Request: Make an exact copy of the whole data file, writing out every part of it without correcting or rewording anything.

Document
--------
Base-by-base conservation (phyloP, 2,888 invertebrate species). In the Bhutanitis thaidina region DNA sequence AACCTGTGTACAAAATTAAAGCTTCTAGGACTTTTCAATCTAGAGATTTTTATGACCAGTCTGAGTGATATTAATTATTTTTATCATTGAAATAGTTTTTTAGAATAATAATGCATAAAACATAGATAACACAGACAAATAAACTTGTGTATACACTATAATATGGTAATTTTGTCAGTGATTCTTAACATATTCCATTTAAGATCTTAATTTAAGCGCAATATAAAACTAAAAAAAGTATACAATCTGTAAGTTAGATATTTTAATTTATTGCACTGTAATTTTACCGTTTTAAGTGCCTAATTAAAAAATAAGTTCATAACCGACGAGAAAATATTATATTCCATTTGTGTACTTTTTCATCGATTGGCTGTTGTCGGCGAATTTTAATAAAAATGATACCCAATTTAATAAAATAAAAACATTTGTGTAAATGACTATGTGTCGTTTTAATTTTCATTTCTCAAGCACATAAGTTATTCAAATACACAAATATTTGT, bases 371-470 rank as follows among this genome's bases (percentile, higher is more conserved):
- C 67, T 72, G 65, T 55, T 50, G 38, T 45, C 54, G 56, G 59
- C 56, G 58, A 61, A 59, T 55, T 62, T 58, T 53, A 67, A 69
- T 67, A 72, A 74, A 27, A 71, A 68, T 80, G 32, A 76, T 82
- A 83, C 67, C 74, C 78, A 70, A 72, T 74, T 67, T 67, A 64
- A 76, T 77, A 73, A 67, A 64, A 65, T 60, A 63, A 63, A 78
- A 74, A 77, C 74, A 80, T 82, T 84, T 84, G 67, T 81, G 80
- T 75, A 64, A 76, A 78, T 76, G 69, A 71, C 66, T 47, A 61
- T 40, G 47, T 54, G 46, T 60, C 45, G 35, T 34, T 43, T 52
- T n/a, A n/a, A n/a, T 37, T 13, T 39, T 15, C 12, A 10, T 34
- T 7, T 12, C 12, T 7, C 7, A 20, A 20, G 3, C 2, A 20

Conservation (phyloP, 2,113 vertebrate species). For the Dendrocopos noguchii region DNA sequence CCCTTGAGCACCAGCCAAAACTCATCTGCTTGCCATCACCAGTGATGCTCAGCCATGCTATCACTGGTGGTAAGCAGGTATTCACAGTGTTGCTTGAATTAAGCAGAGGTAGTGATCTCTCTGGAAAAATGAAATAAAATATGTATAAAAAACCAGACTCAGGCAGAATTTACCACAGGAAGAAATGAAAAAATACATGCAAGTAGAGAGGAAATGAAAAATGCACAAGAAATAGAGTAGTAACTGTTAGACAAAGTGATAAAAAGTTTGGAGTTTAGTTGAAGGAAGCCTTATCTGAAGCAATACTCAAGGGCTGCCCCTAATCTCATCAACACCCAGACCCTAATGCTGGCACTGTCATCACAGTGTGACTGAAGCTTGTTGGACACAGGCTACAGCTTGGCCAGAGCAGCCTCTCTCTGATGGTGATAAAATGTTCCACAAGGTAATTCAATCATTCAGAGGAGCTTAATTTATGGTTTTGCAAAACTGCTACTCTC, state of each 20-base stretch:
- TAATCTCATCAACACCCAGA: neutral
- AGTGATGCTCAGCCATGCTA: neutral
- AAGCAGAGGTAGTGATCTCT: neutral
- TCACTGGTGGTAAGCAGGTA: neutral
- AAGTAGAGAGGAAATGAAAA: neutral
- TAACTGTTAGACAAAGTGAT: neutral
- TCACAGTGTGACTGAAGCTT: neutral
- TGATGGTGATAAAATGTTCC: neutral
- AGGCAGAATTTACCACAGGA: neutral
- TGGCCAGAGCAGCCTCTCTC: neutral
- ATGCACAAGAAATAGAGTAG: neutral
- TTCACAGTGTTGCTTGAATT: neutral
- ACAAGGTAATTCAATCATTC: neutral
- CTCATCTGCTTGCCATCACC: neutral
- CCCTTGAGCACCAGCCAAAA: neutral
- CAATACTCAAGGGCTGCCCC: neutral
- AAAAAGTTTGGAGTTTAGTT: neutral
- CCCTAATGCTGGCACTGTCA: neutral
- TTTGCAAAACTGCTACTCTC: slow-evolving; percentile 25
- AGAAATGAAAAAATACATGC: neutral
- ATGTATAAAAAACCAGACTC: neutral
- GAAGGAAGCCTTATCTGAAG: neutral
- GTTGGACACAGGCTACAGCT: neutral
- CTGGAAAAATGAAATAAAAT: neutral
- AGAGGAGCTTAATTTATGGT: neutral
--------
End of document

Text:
Base-by-base conservation (phyloP, 2,888 invertebrate species). In the Bhutanitis thaidina region DNA sequence AACCTGTGTACAAAATTAAAGCTTCTAGGACTTTTCAATCTAGAGATTTTTATGACCAGTCTGAGTGATATTAATTATTTTTATCATTGAAATAGTTTTTTAGAATAATAATGCATAAAACATAGATAACACAGACAAATAAACTTGTGTATACACTATAATATGGTAATTTTGTCAGTGATTCTTAACATATTCCATTTAAGATCTTAATTTAAGCGCAATATAAAACTAAAAAAAGTATACAATCTGTAAGTTAGATATTTTAATTTATTGCACTGTAATTTTACCGTTTTAAGTGCCTAATTAAAAAATAAGTTCATAACCGACGAGAAAATATTATATTCCATTTGTGTACTTTTTCATCGATTGGCTGTTGTCGGCGAATTTTAATAAAAATGATACCCAATTTAATAAAATAAAAACATTTGTGTAAATGACTATGTGTCGTTTTAATTTTCATTTCTCAAGCACATAAGTTATTCAAATACACAAATATTTGT, bases 371-470 rank as follows among this genome's bases (percentile, higher is more conserved):
- C 67, T 72, G 65, T 55, T 50, G 38, T 45, C 54, G 56, G 59
- C 56, G 58, A 61, A 59, T 55, T 62, T 58, T 53, A 67, A 69
- T 67, A 72, A 74, A 27, A 71, A 68, T 80, G 32, A 76, T 82
- A 83, C 67, C 74, C 78, A 70, A 72, T 74, T 67, T 67, A 64
- A 76, T 77, A 73, A 67, A 64, A 65, T 60, A 63, A 63, A 78
- A 74, A 77, C 74, A 80, T 82, T 84, T 84, G 67, T 81, G 80
- T 75, A 64, A 76, A 78, T 76, G 69, A 71, C 66, T 47, A 61
- T 40, G 47, T 54, G 46, T 60, C 45, G 35, T 34, T 43, T 52
- T n/a, A n/a, A n/a, T 37, T 13, T 39, T 15, C 12, A 10, T 34
- T 7, T 12, C 12, T 7, C 7, A 20, A 20, G 3, C 2, A 20

Conservation (phyloP, 2,113 vertebrate species). For the Dendrocopos noguchii region DNA sequence CCCTTGAGCACCAGCCAAAACTCATCTGCTTGCCATCACCAGTGATGCTCAGCCATGCTATCACTGGTGGTAAGCAGGTATTCACAGTGTTGCTTGAATTAAGCAGAGGTAGTGATCTCTCTGGAAAAATGAAATAAAATATGTATAAAAAACCAGACTCAGGCAGAATTTACCACAGGAAGAAATGAAAAAATACATGCAAGTAGAGAGGAAATGAAAAATGCACAAGAAATAGAGTAGTAACTGTTAGACAAAGTGATAAAAAGTTTGGAGTTTAGTTGAAGGAAGCCTTATCTGAAGCAATACTCAAGGGCTGCCCCTAATCTCATCAACACCCAGACCCTAATGCTGGCACTGTCATCACAGTGTGACTGAAGCTTGTTGGACACAGGCTACAGCTTGGCCAGAGCAGCCTCTCTCTGATGGTGATAAAATGTTCCACAAGGTAATTCAATCATTCAGAGGAGCTTAATTTATGGTTTTGCAAAACTGCTACTCTC, state of each 20-base stretch:
- TAATCTCATCAACACCCAGA: neutral
- AGTGATGCTCAGCCATGCTA: neutral
- AAGCAGAGGTAGTGATCTCT: neutral
- TCACTGGTGGTAAGCAGGTA: neutral
- AAGTAGAGAGGAAATGAAAA: neutral
- TAACTGTTAGACAAAGTGAT: neutral
- TCACAGTGTGACTGAAGCTT: neutral
- TGATGGTGATAAAATGTTCC: neutral
- AGGCAGAATTTACCACAGGA: neutral
- TGGCCAGAGCAGCCTCTCTC: neutral
- ATGCACAAGAAATAGAGTAG: neutral
- TTCACAGTGTTGCTTGAATT: neutral
- ACAAGGTAATTCAATCATTC: neutral
- CTCATCTGCTTGCCATCACC: neutral
- CCCTTGAGCACCAGCCAAAA: neutral
- CAATACTCAAGGGCTGCCCC: neutral
- AAAAAGTTTGGAGTTTAGTT: neutral
- CCCTAATGCTGGCACTGTCA: neutral
- TTTGCAAAACTGCTACTCTC: slow-evolving; percentile 25
- AGAAATGAAAAAATACATGC: neutral
- ATGTATAAAAAACCAGACTC: neutral
- GAAGGAAGCCTTATCTGAAG: neutral
- GTTGGACACAGGCTACAGCT: neutral
- CTGGAAAAATGAAATAAAAT: neutral
- AGAGGAGCTTAATTTATGGT: neutral